45. 45. Park SY, Lim SD. Probiotic Characteristics of Lactobacillus plantarum FH185 Isolated from Human Feces. Korean J Food Sci Anim Resour. 2015;35(5):615–21. pmid:26761889
  46. 46. Jaekoo Lee IP, Yunjaie Choi, Jaiesoon Cho. Bacillus strains as feed additives: In vitro evaluation of its potential probiotic properties. Revista Colombiana de Ciencias Pecuarias. 2012;25:577–85.
  47. 47. Bao Y, Zhang Y, Zhang Y, Liu Y, Wang S, Dong X, et al. Screening of potential probiotic properties of Lactobacillus fermentum isolated from traditional dairy products. Food Control. 2010;21(5):695–701.
  48. 48. Sahadeva R, Leong S, Chua K, Tan C, Chan H, Tong E, et al. Survival of commercial probiotic strains to pH and bile. International Food Research Journal. 2011;18(4).
  49. 49. Mandal S, Puniya A, Singh K. Effect of alginate concentrations on survival of microencapsulated Lactobacillus casei NCDC-298. International Dairy Journal. 2006;16(10):1190–5.
  50. 50. Arnosti D, Singer V, Chamberlin M. Characterization of heat shock in Bacillus subtilis. Journal of bacteriology. 1986;168(3):1243–9. pmid:3096972
  51. 51. Aissi E, Lecocq M, Brassart C, Bouquelet S. Adhesion of some Bifidobacterial strains to human enterocyte-like cells and binding to mucosal glycoproteins. Microbial ecology in health and disease. 2001;13(1):32–9.
  52. 52. Fossi BT, Ndjouenkeu R. Probiotic potential of thermotolerant lactic acid bacteria isolated from “Gari “a cassava-based African fermented food. Journal of Applied Biology & Biotechnology Vol. 2017;5(04):001–5.
  53. 53. Saidi N, Hadadji M, Guessas B. Screening of bacteriocin-producing lactic acid bacteria isolated from West Algerian goat’s milk. Global Journal of Biotechnology & Biochemistry. 2011;6(3):154–61.
  54. 54. Sanz Y, Nadal I, Sánchez E. Probiotics as drugs against human gastrointestinal infections. Recent patents on anti-infective drug discovery. 2007;2(2):148–56. pmid:18221171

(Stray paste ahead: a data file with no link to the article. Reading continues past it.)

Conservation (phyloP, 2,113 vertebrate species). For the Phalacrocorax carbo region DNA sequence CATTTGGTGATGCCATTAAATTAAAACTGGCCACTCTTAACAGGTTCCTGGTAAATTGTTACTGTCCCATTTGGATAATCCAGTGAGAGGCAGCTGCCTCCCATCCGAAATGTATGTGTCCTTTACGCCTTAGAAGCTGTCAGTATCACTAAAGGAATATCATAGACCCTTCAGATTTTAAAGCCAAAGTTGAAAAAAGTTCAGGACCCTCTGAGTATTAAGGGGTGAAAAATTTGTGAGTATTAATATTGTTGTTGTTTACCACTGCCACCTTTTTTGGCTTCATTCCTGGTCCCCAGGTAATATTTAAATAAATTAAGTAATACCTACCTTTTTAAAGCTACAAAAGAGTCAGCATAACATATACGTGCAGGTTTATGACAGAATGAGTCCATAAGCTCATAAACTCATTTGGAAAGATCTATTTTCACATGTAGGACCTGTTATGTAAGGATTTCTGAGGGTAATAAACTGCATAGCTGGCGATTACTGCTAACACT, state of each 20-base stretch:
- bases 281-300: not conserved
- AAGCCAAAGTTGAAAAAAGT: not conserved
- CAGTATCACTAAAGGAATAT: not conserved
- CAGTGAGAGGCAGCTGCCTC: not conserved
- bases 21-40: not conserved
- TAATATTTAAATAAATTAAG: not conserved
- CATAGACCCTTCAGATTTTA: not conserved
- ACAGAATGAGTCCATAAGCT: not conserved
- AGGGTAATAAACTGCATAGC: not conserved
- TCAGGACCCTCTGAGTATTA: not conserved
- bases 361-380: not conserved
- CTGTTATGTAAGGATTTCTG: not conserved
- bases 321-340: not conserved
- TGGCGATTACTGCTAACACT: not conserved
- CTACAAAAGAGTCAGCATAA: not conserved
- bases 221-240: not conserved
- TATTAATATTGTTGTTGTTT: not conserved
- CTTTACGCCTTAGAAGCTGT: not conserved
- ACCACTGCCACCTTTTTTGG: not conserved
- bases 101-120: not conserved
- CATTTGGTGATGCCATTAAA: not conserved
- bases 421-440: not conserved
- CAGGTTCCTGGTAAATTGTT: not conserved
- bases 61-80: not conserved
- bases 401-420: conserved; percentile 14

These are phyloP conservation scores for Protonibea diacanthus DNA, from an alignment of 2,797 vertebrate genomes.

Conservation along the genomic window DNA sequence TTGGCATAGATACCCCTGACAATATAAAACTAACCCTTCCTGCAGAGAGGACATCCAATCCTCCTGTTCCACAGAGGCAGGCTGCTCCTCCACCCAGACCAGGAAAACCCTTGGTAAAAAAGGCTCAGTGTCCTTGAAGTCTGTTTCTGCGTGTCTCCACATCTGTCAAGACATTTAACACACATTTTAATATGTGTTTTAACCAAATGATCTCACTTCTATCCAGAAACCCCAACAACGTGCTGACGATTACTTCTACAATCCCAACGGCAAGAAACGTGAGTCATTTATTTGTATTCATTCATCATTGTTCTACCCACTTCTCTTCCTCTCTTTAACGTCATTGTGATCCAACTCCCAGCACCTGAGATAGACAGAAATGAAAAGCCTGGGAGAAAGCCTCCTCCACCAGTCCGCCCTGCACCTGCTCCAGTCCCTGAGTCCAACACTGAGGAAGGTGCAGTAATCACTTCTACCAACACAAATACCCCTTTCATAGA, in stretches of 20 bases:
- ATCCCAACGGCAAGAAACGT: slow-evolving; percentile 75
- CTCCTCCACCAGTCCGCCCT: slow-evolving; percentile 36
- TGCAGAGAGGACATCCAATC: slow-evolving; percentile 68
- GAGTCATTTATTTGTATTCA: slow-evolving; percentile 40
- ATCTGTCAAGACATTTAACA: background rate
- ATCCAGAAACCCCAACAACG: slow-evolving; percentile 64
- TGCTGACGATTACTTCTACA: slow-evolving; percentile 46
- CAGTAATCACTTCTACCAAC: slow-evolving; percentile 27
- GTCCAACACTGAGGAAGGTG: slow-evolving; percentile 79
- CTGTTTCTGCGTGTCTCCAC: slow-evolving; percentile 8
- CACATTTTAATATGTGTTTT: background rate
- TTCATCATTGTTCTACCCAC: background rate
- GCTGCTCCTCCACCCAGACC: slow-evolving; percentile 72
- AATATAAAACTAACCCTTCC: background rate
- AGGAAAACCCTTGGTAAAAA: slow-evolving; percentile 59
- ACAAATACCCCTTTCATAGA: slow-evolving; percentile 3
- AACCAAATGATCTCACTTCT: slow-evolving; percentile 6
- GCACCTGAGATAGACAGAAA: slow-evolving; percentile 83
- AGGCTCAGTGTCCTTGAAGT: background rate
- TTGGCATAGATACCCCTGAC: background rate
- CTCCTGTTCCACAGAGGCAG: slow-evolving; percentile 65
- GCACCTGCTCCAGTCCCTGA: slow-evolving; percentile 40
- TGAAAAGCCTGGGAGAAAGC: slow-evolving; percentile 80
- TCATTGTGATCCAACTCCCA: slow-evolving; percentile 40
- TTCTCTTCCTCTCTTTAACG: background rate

55. 55. Zheng J, Gänzle MG, Lin XB, Ruan L, Sun M. Diversity and dynamics of bacteriocins from human microbiome. Environmental microbiology. 2015;17(6):2133–43. pmid:25346017
  56. 56. Swenson JM, Facklam RR, Thornsberry C. Antimicrobial susceptibility of vancomycin-resistant Leuconostoc, Pediococcus, and Lactobacillus species. Antimicrobial agents and chemotherapy. 1990;34(4):543–9. pmid:2344161
  57. 57. Charteris WP, Kelly PM, Morelli L, Collins JK. Gradient diffusion antibiotic susceptibility testing of potentially probiotic lactobacilli. Journal of food protection. 2001;64(12):2007–14. pmid:11770631
  58. 58. Katla A-K, Kruse H, Johnsen G, Herikstad H. Antimicrobial susceptibility of starter culture bacteria used in Norwegian dairy products. International journal of food microbiology. 2001;67(1–2):147–52. pmid:11482563
  59. 59. Maragkoudakis PA, Zoumpopoulou G, Miaris C, Kalantzopoulos G, Pot B, Tsakalidou E. Probiotic potential of Lactobacillus strains isolated from dairy products. International Dairy Journal. 2006;16(3):189–99.